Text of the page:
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Communication

DC caregivers discuss communicating with their elder. Although caregivers understand the importance of communication, they admit it can sometimes be difficult.
  • Most of the time, we communicate well. I have gotten to know my mother better through taking care of her. Her personality changes sometimes because of the illness. When her glucose is high, she's irritable and it affects our communication. But then I stop and realize it's the illness, not the person. As caregivers, we need to understand this.
  • It's hard to get through to my mother because she doesn't hear well. She has a hearing aid, but she keeps taking it out. Then when I say something about it, she gets angry.
  • Sometimes because of my husband's pain, it's difficult to communicate with him. We talk, but he yells and gets nervous, so I just close the subject. Our communication is all one-way. I cannot change it. I have to be patient with him because he is sick.
  • My wife tries to talk with me, but she gets frustrated and upset when I don't understand her speaking. I try to spend more time just sitting and talking with her. The more time I spend talking to her and not just doing things for her, the more she appreciates it.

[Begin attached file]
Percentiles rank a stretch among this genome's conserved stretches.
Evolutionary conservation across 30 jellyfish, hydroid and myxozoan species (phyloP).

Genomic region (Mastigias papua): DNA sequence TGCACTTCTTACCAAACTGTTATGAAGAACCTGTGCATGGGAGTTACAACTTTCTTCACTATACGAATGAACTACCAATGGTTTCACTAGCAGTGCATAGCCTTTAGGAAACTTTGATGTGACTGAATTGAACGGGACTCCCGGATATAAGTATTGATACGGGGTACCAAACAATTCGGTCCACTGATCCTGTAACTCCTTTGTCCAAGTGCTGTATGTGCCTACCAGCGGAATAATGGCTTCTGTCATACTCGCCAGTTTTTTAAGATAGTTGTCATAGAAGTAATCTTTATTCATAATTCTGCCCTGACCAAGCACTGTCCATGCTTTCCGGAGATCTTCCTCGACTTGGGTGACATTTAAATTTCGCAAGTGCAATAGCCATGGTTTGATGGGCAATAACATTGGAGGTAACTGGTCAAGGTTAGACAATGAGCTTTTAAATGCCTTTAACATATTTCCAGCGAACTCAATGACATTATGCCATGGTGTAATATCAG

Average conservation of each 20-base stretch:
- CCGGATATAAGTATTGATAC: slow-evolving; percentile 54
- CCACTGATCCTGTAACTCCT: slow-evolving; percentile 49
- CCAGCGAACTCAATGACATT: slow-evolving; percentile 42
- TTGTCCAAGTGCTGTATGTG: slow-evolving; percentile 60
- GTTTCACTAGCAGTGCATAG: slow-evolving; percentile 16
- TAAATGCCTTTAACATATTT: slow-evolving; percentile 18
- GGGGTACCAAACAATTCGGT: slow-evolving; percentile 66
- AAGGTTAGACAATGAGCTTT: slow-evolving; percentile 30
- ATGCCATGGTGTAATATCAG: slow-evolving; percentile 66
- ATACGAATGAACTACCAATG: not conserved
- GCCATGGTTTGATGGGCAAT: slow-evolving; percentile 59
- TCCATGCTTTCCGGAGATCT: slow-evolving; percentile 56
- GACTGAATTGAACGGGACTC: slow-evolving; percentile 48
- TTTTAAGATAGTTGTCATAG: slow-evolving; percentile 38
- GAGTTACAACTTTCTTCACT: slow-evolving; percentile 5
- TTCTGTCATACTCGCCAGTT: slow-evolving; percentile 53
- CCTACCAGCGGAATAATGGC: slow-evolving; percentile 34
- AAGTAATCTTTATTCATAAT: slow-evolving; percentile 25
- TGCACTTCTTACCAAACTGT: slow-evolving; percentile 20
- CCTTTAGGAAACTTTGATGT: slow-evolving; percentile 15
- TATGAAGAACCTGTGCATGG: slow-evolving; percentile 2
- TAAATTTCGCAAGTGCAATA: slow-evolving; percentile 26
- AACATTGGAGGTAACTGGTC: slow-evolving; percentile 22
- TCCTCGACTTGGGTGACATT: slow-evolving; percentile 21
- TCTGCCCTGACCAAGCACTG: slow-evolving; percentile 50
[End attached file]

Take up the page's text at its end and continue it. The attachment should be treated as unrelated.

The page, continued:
• My wife and I communicate pretty well. There's not too much that I can't discuss with her. We talk about it (the issue) at length and come up with a pretty good agreement between us.


Practical Tips: Here are some practical tips from DC caregivers on communication
  • Realize that illness may make communication difficult for the elder.
  • Remember to exercise patience.
  • Elders appreciate the time caregivers spend talking to them as opposed to talking. about their illness or their care needs or talking about them to others.
  • Try not to take it personally; view things from the elder's perspective as well.
  • Sometimes you may have to step away from the situation.
  • Use humor to ease stressful times.
  • Talk to other caregivers who understand.
  • Look for opportunities to engage the elder in a fun activity.
  • Hugging, kissing and touching are important ways to communicate.
Part of the Senior Service Network Supported by the D.C. Office on Aging